|Title:||In-flight loss of both engines, McDonnell Douglas MD-82, June 4, 2002 (Recommended)|
|Micro summary:||This McDonnell Douglas MD-82 lost engine power from both engines when in cruise, leading to an aerodyamic stall.|
|Event Time:||2002-06-04 at 1238 CDT|
|Publishing Agency:||National Transportation Safety Board (NTSB)|
|Site of event:||Wichita, KS|
|Departure:||Denver International Airport, Denver, Colorado, USA|
|Destination:||Fort Lauderdale-Hollywood International Airport, Fort Lauderdale / Hollywood, Florida, USA|
|Airplane Type(s):||McDonnell Douglas DC-9-82 (MD-82)|
|Type of flight:||Revenue|
NTSB short summary:
The flightcrew's failure to verify the engine instrument indications and powerplant controls while on autopilot with the autothrottles engaged, and their failure to recognize the drop in airspeed which led to an aerodynamic stall associated with the reduction in engine power. Factors were the presence of ice crystals at altitude, and the icing of the engine inlet probes resulting in a false engine pressure ratio indication.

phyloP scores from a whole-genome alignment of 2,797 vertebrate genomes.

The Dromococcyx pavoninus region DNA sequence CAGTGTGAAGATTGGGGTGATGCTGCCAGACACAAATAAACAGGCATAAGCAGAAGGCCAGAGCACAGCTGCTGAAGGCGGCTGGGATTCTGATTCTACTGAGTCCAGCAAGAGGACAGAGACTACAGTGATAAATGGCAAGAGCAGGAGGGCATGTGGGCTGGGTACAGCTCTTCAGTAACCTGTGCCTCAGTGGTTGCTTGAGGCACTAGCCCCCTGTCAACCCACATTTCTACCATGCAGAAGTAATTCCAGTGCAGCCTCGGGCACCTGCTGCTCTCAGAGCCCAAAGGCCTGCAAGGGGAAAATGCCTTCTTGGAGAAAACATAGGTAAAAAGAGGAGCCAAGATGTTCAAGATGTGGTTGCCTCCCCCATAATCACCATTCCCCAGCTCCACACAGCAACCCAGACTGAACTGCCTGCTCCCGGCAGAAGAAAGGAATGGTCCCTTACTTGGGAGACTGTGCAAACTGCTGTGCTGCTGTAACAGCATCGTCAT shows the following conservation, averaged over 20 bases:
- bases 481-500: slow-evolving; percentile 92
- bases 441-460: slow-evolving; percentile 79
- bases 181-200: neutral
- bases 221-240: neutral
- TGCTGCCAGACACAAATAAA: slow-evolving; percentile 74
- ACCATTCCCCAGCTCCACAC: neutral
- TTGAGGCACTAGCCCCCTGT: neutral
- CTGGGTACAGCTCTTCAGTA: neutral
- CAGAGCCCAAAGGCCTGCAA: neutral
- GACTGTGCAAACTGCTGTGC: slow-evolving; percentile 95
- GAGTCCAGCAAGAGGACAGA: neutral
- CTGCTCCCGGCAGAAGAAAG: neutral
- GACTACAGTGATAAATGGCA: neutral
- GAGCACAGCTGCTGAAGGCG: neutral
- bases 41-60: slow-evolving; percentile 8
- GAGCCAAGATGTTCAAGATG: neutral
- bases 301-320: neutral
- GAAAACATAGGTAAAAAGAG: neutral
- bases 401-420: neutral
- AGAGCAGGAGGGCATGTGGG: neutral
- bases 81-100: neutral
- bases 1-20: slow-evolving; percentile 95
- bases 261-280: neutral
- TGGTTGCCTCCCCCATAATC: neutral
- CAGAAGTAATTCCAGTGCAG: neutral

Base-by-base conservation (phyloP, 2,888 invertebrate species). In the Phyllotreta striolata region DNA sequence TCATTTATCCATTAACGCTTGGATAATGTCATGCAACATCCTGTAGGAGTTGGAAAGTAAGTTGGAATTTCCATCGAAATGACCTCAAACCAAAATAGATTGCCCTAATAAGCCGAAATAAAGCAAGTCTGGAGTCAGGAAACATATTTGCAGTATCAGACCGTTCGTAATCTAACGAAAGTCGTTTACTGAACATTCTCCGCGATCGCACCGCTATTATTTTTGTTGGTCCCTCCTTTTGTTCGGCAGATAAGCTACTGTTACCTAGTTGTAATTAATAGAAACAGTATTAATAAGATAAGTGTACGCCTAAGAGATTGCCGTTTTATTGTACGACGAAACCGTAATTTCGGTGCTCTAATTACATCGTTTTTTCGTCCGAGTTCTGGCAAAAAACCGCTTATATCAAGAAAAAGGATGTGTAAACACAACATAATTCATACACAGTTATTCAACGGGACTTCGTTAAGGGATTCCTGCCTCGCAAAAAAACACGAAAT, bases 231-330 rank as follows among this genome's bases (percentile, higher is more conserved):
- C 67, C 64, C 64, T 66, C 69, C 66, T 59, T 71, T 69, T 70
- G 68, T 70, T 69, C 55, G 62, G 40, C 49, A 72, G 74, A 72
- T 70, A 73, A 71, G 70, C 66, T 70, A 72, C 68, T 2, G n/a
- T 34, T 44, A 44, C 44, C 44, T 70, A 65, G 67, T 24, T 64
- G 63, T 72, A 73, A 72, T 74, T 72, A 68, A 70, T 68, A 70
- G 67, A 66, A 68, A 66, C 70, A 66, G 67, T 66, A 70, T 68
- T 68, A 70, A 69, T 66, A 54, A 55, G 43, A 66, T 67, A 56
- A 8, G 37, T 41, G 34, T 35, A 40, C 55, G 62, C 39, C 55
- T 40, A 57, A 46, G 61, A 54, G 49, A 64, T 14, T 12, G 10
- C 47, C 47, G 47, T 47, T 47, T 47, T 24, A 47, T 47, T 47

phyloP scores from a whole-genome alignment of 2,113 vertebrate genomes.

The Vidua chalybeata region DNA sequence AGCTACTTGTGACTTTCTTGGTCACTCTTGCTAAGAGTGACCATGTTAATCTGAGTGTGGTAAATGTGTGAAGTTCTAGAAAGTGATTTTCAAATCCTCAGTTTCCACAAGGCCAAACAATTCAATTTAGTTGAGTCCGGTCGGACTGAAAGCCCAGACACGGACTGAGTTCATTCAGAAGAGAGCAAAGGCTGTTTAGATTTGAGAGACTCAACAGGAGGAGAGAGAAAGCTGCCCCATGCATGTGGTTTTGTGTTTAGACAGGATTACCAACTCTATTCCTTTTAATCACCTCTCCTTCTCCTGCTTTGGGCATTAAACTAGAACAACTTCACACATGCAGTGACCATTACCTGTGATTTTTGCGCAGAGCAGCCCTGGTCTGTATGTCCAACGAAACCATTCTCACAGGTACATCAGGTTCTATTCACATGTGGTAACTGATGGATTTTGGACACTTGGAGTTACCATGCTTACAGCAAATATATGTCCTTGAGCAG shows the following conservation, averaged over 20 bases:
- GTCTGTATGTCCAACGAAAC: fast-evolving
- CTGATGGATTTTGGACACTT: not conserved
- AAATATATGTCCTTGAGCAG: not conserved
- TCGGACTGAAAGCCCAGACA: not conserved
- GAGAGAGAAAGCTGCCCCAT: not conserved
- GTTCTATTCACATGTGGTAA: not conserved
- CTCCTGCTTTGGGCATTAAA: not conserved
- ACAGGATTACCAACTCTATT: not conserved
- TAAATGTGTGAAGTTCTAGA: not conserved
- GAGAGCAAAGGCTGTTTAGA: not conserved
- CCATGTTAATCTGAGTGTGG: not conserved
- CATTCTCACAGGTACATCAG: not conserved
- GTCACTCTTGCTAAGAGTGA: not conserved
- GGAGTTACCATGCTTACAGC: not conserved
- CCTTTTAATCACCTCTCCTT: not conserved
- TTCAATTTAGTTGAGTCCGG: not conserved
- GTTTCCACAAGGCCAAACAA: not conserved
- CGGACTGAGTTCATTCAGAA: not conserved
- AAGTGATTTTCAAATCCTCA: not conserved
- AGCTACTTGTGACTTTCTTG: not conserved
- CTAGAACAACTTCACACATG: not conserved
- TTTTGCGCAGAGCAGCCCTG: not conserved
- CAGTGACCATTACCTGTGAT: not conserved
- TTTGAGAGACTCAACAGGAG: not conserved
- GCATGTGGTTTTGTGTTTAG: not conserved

The airplane experienced a roll back of engine power on both engines and subsequently stalled while in cruise flight at flight level 330. The airplane was operating on autopilot with the autothrottles engaged. The flight crew was able to restart the engines and a precautionary landing was made without further incident. Examination of the airplane and its systems revealed no anomalies that could be attributed to the loss of power. The weather conditions were consistent with the presence of ice crystals at the cruise altitude. The engine inlet probes became blocked due to the ice crystals resulting in a false engine pressure ratio (EPR) indication and subsequent retarding of the throttles by the autothrottle system. This is evidenced by the data from the digital flight data recorder (DFDR) which showed that the EPR indication increased while the airspeed decreased, the pitch attitude increased, the altitude remained the same, and the autothrottles had reached the EPR limit. The DFDR data showed that the power reduction, the corresponding reduction in airspeed, and the increase in pitch occurred over the course of about 5 minutes prior to the roll back of the engines. Over this time period, the airspeed dropped from 271.75 to 209.25 knots, and the pitch increased from 0.9 to 4.91 degrees. The DFDR data also shows that during the 24 seconds after the roll back of the engines, the airspeed continued to drop to as low as 187 knots. The only engine performance parameter recorded by the DFDR is EPR. Interviews of the pilots show that their first indication of a problem occurred just before the airplane stalled. The pilots also said in their interviews that engine anti-ice was not used prior to the loss of engine power.